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Chile50: Politics and Aesthetics Screening Two: Unfinished Diary (Marilu Mallet, 1983)

Venue: Birkbeck 43 Gordon Square

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Chile50: Politics and Aesthetics

These film screenings, specially curated and organised by the Centre for Iberian and Latin American Visual Studies (CILAVS), in collaboration with Birkbeck Institute for the Moving Image (BIMI) and Festival Internacional de Cine de Valdivia (FIC Valdivia), commemorates the 50th anniversary of the Chilean Military Coup of 1973. The selected films invite us to reflect upon the challenges of memory and memorialization and the relation between aesthetics and the political. With a focus on materiality (bodies, photo-cameras, various urban or rural landscapes) and a strong emphasis on subjectivity, each of these films also allows us to dwell on the various methodologies of visual representation and the subtleties of the affective worlds and symbolic horizons they explore in their particular genre. Questions about archival practices, fiction and testimony, intimacy and state violence will guide the conversation with the respective directors who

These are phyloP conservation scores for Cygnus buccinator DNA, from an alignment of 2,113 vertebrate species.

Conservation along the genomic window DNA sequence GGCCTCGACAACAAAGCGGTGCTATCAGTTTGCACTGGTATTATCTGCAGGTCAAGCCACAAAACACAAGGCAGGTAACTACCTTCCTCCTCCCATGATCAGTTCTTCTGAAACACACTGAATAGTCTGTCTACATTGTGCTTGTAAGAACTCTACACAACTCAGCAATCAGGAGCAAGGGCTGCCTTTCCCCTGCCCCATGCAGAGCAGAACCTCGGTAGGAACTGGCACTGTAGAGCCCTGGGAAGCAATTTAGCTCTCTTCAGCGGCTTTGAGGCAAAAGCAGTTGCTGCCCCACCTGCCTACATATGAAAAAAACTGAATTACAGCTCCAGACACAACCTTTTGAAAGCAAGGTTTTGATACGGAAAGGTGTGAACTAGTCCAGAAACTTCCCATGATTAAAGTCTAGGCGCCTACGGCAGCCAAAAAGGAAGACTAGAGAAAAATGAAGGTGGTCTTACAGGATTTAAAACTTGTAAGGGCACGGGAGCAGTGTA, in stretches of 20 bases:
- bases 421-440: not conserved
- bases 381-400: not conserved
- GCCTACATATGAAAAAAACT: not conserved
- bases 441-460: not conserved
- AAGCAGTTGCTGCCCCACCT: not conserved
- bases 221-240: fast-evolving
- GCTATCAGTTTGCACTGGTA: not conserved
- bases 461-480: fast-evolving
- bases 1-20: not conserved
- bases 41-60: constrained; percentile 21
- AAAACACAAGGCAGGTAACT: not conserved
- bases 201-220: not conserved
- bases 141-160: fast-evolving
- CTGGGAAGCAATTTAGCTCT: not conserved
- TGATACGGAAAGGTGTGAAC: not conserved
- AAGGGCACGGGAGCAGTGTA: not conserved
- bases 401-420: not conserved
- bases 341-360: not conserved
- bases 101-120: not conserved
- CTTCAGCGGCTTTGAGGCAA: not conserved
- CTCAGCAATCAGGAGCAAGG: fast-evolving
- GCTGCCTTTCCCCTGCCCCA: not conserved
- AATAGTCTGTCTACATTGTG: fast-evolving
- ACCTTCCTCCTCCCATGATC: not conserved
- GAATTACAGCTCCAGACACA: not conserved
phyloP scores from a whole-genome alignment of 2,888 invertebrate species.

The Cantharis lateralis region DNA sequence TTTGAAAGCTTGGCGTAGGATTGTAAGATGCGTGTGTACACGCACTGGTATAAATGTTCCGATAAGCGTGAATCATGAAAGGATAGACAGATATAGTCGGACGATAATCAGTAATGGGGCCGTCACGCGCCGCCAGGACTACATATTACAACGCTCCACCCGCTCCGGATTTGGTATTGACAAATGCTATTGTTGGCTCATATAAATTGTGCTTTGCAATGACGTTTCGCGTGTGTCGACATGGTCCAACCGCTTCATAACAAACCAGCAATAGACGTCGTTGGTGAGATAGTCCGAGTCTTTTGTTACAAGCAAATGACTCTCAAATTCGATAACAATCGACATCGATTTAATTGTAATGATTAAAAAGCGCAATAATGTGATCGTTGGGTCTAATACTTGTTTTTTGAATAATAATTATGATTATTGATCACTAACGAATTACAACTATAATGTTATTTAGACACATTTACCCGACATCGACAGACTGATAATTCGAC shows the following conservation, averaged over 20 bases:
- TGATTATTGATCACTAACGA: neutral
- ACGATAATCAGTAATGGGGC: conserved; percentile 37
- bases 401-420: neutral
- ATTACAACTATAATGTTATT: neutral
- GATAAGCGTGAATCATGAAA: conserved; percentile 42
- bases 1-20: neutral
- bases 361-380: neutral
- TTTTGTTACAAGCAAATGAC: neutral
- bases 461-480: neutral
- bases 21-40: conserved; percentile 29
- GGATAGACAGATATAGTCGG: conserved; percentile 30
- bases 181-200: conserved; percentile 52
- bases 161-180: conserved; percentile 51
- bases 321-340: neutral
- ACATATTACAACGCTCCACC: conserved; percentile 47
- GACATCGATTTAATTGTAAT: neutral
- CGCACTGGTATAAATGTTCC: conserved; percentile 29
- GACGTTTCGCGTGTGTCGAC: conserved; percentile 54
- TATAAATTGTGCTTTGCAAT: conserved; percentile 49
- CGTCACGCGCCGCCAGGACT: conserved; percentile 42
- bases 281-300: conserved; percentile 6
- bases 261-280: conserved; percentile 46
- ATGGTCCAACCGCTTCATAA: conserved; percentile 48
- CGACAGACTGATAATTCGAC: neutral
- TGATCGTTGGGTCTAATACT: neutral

will be joining us remotely for each of these screening events.

Curated and organised by: Margarita Palacios ( and Daniela Larraiìn (

10th November

Unfinished Diary (Marilu Mallet, 1983)

Documentary 48 minutes, Canada.

A young Chilean woman lives exiled in Montreal. She is a filmmaker. Day after day, she makes a film, a journal, in which documentary, fiction, and her subjective perception of reality fuse with each other, lend vigour to each other, thereby creating a new, original and highly personal Cinematographic language. It’s a diary of this exile, told from the angle of daily life, where details of no apparent significance gradually take on a disproportionate importance. It’s the questioning of this new Quebec society, in which two other cultures are already trying to co-exist. It’s the sense of horror that has been left behind, and the daily routine that gradually replaces it. In a moving self-portrait, realism gives way before the strength of emotion. The style is intimate, "feminine", but the backdrop is public - here "private life becomes political", when collective problems arise in everyday life. It's the sudden awakening to the necessity of keeping one's identity and the attempt to discover what lies deep inside oneself- an Unfinished Diary.

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